The Pareto Principle or 80/20 rule is a power law that 80% of the benefits (or outputs) will generate just 20% of the work (or inputs). Conversely 80% of problems will be the result of 20% of the causes.
Optimisation is often about identifying the 20% of the causes that result in 80% of the problems. The reason why so many tests fail is that we don’t identify the real barriers to conversion on a page and or change things that won’t make a difference until we fix the user experience. Following tips on the internet might seem a good idea but every website is unique and hypothesis need to be developed based upon either qualitative or quantitative data if possible. Hunches rarely pay off once you have fixed the low hanging fruit.
The Pareto principle is misunderstood by marketers because 20% of customers often generate 80% of a company’s revenues. Some organisations focus too much attention on their most profitable 20% of customers and may design their user experience specifically for thesm. This is a common logical error called survivorship bias is our tendency to focus on people who survive a process without recognising that the process influences their characteristics and behaviour.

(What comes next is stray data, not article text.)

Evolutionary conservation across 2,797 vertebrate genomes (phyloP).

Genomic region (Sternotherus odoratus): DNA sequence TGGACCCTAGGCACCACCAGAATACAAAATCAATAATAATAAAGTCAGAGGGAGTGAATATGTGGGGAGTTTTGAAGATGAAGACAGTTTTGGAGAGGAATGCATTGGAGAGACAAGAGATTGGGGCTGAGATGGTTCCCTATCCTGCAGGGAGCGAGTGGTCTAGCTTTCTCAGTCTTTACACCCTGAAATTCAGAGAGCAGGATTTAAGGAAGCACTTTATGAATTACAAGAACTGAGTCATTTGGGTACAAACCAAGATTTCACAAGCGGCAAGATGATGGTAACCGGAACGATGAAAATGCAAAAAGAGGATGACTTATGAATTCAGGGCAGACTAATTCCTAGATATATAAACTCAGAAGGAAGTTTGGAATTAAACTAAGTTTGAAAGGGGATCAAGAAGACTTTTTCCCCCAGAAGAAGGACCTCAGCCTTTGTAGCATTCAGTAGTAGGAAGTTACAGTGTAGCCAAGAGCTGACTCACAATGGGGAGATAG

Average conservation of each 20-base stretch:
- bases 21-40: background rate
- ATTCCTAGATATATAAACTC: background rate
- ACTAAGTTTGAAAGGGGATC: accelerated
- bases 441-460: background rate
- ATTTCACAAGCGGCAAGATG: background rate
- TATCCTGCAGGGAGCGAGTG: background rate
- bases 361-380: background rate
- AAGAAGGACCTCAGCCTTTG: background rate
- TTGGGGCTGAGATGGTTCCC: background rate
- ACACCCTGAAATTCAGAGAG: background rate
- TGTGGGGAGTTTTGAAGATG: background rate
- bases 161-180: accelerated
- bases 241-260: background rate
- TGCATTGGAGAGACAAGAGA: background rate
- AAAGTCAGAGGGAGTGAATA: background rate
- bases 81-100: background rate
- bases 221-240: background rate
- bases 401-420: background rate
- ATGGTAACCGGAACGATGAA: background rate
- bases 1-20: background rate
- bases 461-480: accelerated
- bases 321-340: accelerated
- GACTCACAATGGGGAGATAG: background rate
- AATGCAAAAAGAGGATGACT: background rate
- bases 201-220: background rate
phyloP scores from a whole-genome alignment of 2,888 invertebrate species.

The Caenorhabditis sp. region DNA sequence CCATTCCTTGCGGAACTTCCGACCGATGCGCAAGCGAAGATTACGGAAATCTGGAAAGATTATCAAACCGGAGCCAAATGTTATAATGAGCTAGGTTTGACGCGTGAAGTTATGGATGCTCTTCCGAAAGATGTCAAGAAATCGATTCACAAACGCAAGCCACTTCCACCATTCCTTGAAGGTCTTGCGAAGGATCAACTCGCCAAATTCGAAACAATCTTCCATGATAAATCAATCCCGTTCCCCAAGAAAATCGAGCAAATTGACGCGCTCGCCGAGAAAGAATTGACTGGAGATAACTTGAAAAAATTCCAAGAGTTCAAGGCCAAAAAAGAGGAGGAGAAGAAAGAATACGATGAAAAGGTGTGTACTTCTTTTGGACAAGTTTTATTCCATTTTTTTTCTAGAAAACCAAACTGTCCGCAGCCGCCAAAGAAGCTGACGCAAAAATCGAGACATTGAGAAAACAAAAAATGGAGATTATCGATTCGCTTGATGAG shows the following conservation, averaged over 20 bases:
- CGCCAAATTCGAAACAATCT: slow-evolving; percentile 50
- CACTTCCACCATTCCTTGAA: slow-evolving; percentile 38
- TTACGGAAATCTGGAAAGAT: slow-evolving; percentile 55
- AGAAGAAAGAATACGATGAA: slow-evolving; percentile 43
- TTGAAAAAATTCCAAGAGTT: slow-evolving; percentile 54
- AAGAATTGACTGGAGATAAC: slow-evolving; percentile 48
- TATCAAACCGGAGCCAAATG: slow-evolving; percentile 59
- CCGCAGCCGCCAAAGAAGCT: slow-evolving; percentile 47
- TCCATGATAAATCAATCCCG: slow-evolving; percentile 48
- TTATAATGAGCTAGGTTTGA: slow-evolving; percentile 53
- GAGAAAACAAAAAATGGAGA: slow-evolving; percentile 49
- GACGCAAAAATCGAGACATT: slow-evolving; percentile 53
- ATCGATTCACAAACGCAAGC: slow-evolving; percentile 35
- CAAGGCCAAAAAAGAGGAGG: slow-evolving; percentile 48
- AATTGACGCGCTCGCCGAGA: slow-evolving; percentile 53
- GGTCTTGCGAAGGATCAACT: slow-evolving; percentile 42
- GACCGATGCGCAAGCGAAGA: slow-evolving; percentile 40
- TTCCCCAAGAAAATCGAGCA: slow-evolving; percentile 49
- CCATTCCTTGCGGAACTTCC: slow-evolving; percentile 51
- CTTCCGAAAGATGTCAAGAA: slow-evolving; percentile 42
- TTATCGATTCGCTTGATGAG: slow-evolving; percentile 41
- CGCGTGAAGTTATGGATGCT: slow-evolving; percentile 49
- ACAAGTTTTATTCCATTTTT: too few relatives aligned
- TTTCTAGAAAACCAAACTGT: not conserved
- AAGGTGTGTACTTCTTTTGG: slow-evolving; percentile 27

You shouldn’t optimise your website for your most profitable customers because they are not a fixed pool of customers and people are continually moving in and out of this group of VIP customers. Survivorship bias can undermine your growth strategy because it ignores the nature of survivors. Rather than optimising your site for this important segment of customers. Use personalisation and marketing automation to better meet the needs of VIPs. This is a more appropriate way of responding to the Pareto Principle. It does not discriminate against ordinary customers who could become the VIP customer of tomorrow.
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